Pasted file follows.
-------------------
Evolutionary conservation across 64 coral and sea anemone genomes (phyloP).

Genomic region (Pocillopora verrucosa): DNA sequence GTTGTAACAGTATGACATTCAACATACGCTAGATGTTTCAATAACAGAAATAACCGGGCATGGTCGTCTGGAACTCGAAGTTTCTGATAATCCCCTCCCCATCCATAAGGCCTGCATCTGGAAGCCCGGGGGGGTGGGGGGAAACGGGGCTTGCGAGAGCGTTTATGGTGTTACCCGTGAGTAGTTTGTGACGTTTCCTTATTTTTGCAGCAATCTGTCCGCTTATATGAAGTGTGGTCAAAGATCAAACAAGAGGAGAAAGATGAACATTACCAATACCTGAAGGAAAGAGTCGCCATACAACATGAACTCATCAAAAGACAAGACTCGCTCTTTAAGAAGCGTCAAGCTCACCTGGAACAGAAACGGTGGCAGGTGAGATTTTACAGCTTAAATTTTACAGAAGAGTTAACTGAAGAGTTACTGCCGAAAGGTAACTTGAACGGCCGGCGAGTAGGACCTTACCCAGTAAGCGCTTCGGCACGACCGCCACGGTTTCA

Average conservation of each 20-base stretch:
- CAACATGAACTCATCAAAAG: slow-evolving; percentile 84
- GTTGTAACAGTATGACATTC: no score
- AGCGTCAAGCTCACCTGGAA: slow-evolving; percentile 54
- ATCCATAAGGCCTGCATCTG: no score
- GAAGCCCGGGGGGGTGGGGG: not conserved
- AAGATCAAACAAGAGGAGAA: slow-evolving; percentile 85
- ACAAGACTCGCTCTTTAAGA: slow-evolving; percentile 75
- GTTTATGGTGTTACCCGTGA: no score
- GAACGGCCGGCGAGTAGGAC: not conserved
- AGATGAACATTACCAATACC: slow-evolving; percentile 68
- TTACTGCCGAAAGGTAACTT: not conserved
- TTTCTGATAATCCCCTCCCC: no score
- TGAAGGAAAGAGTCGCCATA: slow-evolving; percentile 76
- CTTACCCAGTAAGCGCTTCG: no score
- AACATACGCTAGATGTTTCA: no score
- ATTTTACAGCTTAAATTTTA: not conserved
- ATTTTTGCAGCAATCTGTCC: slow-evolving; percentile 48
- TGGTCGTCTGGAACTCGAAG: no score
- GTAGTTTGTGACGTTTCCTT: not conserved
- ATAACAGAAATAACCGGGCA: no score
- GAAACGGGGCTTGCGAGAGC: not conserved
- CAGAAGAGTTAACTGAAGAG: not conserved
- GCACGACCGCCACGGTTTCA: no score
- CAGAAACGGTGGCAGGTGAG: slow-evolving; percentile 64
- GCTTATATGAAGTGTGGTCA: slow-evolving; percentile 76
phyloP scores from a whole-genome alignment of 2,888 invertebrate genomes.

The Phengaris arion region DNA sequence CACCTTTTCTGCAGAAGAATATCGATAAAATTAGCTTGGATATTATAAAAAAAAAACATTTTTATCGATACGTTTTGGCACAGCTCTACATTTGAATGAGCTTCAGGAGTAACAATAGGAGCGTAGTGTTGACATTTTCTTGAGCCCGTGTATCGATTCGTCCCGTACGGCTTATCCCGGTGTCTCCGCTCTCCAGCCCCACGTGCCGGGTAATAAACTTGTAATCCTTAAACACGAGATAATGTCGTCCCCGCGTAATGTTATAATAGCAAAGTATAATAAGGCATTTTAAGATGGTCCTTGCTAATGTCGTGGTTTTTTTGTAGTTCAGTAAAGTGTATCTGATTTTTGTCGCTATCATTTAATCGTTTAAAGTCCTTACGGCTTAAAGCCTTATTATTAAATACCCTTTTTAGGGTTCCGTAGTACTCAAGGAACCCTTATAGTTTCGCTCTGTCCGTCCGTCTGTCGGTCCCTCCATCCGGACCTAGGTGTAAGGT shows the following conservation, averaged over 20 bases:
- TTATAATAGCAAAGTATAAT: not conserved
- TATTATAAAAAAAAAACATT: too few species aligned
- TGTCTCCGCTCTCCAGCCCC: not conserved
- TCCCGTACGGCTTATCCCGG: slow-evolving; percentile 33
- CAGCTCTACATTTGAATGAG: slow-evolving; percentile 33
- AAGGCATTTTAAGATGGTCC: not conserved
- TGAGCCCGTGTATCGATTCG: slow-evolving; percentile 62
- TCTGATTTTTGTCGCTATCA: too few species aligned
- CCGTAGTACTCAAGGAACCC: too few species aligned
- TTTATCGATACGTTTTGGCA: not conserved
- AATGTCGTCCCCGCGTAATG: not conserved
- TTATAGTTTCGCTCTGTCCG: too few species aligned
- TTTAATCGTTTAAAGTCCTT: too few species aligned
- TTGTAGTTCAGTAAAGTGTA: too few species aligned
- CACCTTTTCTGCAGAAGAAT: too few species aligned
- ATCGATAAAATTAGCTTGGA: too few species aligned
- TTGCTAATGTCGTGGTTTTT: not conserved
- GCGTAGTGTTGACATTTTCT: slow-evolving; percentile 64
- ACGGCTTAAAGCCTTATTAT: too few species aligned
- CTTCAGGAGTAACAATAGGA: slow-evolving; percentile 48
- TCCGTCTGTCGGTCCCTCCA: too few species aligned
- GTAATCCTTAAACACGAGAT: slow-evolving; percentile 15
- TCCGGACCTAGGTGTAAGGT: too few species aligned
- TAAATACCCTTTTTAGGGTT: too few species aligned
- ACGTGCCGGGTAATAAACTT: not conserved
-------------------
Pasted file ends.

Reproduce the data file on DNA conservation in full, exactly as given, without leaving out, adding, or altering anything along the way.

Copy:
Evolutionary conservation across 64 coral and sea anemone genomes (phyloP).

Genomic region (Pocillopora verrucosa): DNA sequence GTTGTAACAGTATGACATTCAACATACGCTAGATGTTTCAATAACAGAAATAACCGGGCATGGTCGTCTGGAACTCGAAGTTTCTGATAATCCCCTCCCCATCCATAAGGCCTGCATCTGGAAGCCCGGGGGGGTGGGGGGAAACGGGGCTTGCGAGAGCGTTTATGGTGTTACCCGTGAGTAGTTTGTGACGTTTCCTTATTTTTGCAGCAATCTGTCCGCTTATATGAAGTGTGGTCAAAGATCAAACAAGAGGAGAAAGATGAACATTACCAATACCTGAAGGAAAGAGTCGCCATACAACATGAACTCATCAAAAGACAAGACTCGCTCTTTAAGAAGCGTCAAGCTCACCTGGAACAGAAACGGTGGCAGGTGAGATTTTACAGCTTAAATTTTACAGAAGAGTTAACTGAAGAGTTACTGCCGAAAGGTAACTTGAACGGCCGGCGAGTAGGACCTTACCCAGTAAGCGCTTCGGCACGACCGCCACGGTTTCA

Average conservation of each 20-base stretch:
- CAACATGAACTCATCAAAAG: slow-evolving; percentile 84
- GTTGTAACAGTATGACATTC: no score
- AGCGTCAAGCTCACCTGGAA: slow-evolving; percentile 54
- ATCCATAAGGCCTGCATCTG: no score
- GAAGCCCGGGGGGGTGGGGG: not conserved
- AAGATCAAACAAGAGGAGAA: slow-evolving; percentile 85
- ACAAGACTCGCTCTTTAAGA: slow-evolving; percentile 75
- GTTTATGGTGTTACCCGTGA: no score
- GAACGGCCGGCGAGTAGGAC: not conserved
- AGATGAACATTACCAATACC: slow-evolving; percentile 68
- TTACTGCCGAAAGGTAACTT: not conserved
- TTTCTGATAATCCCCTCCCC: no score
- TGAAGGAAAGAGTCGCCATA: slow-evolving; percentile 76
- CTTACCCAGTAAGCGCTTCG: no score
- AACATACGCTAGATGTTTCA: no score
- ATTTTACAGCTTAAATTTTA: not conserved
- ATTTTTGCAGCAATCTGTCC: slow-evolving; percentile 48
- TGGTCGTCTGGAACTCGAAG: no score
- GTAGTTTGTGACGTTTCCTT: not conserved
- ATAACAGAAATAACCGGGCA: no score
- GAAACGGGGCTTGCGAGAGC: not conserved
- CAGAAGAGTTAACTGAAGAG: not conserved
- GCACGACCGCCACGGTTTCA: no score
- CAGAAACGGTGGCAGGTGAG: slow-evolving; percentile 64
- GCTTATATGAAGTGTGGTCA: slow-evolving; percentile 76
phyloP scores from a whole-genome alignment of 2,888 invertebrate genomes.

The Phengaris arion region DNA sequence CACCTTTTCTGCAGAAGAATATCGATAAAATTAGCTTGGATATTATAAAAAAAAAACATTTTTATCGATACGTTTTGGCACAGCTCTACATTTGAATGAGCTTCAGGAGTAACAATAGGAGCGTAGTGTTGACATTTTCTTGAGCCCGTGTATCGATTCGTCCCGTACGGCTTATCCCGGTGTCTCCGCTCTCCAGCCCCACGTGCCGGGTAATAAACTTGTAATCCTTAAACACGAGATAATGTCGTCCCCGCGTAATGTTATAATAGCAAAGTATAATAAGGCATTTTAAGATGGTCCTTGCTAATGTCGTGGTTTTTTTGTAGTTCAGTAAAGTGTATCTGATTTTTGTCGCTATCATTTAATCGTTTAAAGTCCTTACGGCTTAAAGCCTTATTATTAAATACCCTTTTTAGGGTTCCGTAGTACTCAAGGAACCCTTATAGTTTCGCTCTGTCCGTCCGTCTGTCGGTCCCTCCATCCGGACCTAGGTGTAAGGT shows the following conservation, averaged over 20 bases:
- TTATAATAGCAAAGTATAAT: not conserved
- TATTATAAAAAAAAAACATT: too few species aligned
- TGTCTCCGCTCTCCAGCCCC: not conserved
- TCCCGTACGGCTTATCCCGG: slow-evolving; percentile 33
- CAGCTCTACATTTGAATGAG: slow-evolving; percentile 33
- AAGGCATTTTAAGATGGTCC: not conserved
- TGAGCCCGTGTATCGATTCG: slow-evolving; percentile 62
- TCTGATTTTTGTCGCTATCA: too few species aligned
- CCGTAGTACTCAAGGAACCC: too few species aligned
- TTTATCGATACGTTTTGGCA: not conserved
- AATGTCGTCCCCGCGTAATG: not conserved
- TTATAGTTTCGCTCTGTCCG: too few species aligned
- TTTAATCGTTTAAAGTCCTT: too few species aligned
- TTGTAGTTCAGTAAAGTGTA: too few species aligned
- CACCTTTTCTGCAGAAGAAT: too few species aligned
- ATCGATAAAATTAGCTTGGA: too few species aligned
- TTGCTAATGTCGTGGTTTTT: not conserved
- GCGTAGTGTTGACATTTTCT: slow-evolving; percentile 64
- ACGGCTTAAAGCCTTATTAT: too few species aligned
- CTTCAGGAGTAACAATAGGA: slow-evolving; percentile 48
- TCCGTCTGTCGGTCCCTCCA: too few species aligned
- GTAATCCTTAAACACGAGAT: slow-evolving; percentile 15
- TCCGGACCTAGGTGTAAGGT: too few species aligned
- TAAATACCCTTTTTAGGGTT: too few species aligned
- ACGTGCCGGGTAATAAACTT: not conserved